We start this walk opposite the small pink cottage called West View that stands on the main road opposite the top of the slipway at La Pulente.
This cottage dates from the 1850s and probably housed workers for the nearby quarry on La Pulente Hill. By the 1901 census, the occupants of West View were listed as ‘seaweed gatherers’, at a time when the collection of vraic (seaweed) was a profitable business. One unusual feature of this cottage is that the main entrance is at the rear.
Continue walking along the roadside footpath towards La Pulente Hill.
A little further along, there is a large granite abreuvoir on the edge of the road, dating from 1871. Abreuvoirs were drinking places for cattle and horses, a reminder of a time when animals played an essential role in transport and working life. There is a very similar abreuvoir located at the top of the hill.
Continue along this roadside footpath overlooking La Pulente slipway and turn right at the corner, staying on the flat path towards the headland.
From here, you have a good view of the seawall that protects St Ouen’s Bay. This dates back to the early 19th century and was built to prevent the loss of farmland to the sea. The slipways were not constructed until the threat of French invasion had passed, for fear they might provide ideal landing points for troops. Most slipways date from the mid-19th century and were built to allow access to the shore to gather vraic or to launch a small boat. The cobbles, or setts, were traditionally laid at a raked angle to provide a firmer footing and to prevent cartwheels and horses hooves from slipping. Many slipways were blocked off or dissected by anti-tank walls constructed by the German occupying forces in the 1940s. After the war, the slipways were re-opened.
Continue along the path towards the headland.
Resistance Nest Oeillère
On the corner, you will find Resistance Nest Oeillère, part of an integrated network of German fortifications constructed in Jersey during the Second World War that formed part of Hitler’s Atlantic Wall. The gun turret was removed in the last year of the war and relocated - probably to La Rocque - when an Allied invasion from the east was expected.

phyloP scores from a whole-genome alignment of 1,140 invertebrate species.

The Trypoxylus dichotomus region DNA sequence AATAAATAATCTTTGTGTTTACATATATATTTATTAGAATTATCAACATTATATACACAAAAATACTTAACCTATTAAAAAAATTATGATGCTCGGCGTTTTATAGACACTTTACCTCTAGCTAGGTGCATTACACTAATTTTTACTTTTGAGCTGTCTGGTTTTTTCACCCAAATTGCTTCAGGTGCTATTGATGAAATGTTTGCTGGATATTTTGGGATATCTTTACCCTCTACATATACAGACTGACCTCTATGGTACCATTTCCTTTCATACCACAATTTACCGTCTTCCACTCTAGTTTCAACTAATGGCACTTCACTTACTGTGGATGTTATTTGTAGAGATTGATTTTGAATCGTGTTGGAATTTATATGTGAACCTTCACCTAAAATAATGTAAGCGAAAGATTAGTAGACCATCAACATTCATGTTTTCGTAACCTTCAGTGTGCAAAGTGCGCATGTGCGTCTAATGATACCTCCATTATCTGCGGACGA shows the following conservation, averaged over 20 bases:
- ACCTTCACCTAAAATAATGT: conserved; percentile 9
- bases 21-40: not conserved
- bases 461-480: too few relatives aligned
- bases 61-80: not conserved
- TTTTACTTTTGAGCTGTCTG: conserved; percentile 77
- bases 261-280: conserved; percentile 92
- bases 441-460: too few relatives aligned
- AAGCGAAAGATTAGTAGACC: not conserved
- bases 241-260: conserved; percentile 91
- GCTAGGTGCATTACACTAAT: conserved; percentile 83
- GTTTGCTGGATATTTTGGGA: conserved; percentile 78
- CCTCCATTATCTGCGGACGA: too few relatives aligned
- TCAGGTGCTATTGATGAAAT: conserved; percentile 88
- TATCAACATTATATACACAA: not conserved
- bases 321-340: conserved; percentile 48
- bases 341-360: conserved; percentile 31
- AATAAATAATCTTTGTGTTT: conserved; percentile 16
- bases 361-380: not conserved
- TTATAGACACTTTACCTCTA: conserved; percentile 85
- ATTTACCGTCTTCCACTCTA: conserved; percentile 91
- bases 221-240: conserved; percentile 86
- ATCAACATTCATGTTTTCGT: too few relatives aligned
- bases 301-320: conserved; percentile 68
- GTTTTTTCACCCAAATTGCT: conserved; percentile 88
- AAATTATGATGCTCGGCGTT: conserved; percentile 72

Follow the footpath round to the small bay of Petit Port, taking care on the uneven steps along the top of the slipway.
If the tide is low, you may be able to spot the tracks carved out of the rock that allowed Islanders with carts to harvest vraic from this rocky bay. Today, these tracks are used by local low water fishermen for easier access to the intertidal zone. From here, there are extensive views across the bay towards the lighthouse at La Corbière that was built in 1874 to warn ships of the treacherous rocks at this south-westerly tip of the Island. It was the first lighthouse in the British Isles to be constructed of concrete.
When you reach the main road, walk carefully along the side of the road towards La Corbière.
Before you reach the small granite pumping station, there is a footpath signposted up a steep flight of steps that will take you up the hillside to join the Railway Walk. This popular walking and cycle route follows the path of the Jersey Western Railway Line that used to run from St Aubin to La Corbière.
When you reach the top of the hill and join the Railway Walk, take a brief detour to the right.
Here you can see the old Station House (now converted into a private property with modern glass extension). The station opened in 1899 when the railway line was extended from La Moye to carry Victorian daytrippers all the way to La Corbière with its stunning views and tearooms. It incorporated the station master’s house, booking office and waiting rooms.
La Table des Marthes
Opposite the Station House, lies a very large ancient stone known as La Table des Marthes. According to local folklore, the stone was a site for the signing of legal contracts. The original form of this Neolithic monument is unknown and its surroundings were considerably altered when the railway was constructed, but it is an impressive sight nonetheless.
Turn away from La Corbière and head back in the direction of St Aubin.
Stone Crushing House
After a short distance, note the tall granite structure to your right across an open field on the far side of the main road. This is the stone crushing house for the quarry that operated here during the 19th century. The quarry at La Moye, known as La Rosiére, supplied high-class pink granite for building and decoration within the Island and for export, including stone for the construction of the Victoria Embankment in London.
Continue along the Railway Walk until the junction with the road. Turn left onto this relatively quiet road and walk carefully down the hill towards Petit Port.
As you approach the bottom of the hill, you will see a footpath signposted on the right hand side of the road.
Follow this down the steps and across the small stream.
After a short while, take the wide sandy footpath that branches off to the right and takes you to the top of the headland.
At the summit, you will find La Sergenté, an early Neolithic passage grave dating from around 4500BC that was discovered and excavated in 1923. It is the earliest type of passage grave known and provides an important link to identical sites in Brittany and Normandy. No bones were found during excavations but they are unlikely to have survived in the type of soil on this headland. Most of the stone used is granite from Mont Fiquet, 2km to the east.
Continue along the footpath to explore the very top of the headland where there are panoramic views of Jersey’s west coast from La Corbière all the way to L’Etacq.
This headland is known as L’Oeillère and is an important prehistoric landscape where Neolithic pottery and stones have been found. L’Oeillère means ‘a peep hole’ and the name suggests that there was once a look-out tower here or perhaps a rock with a hole in it.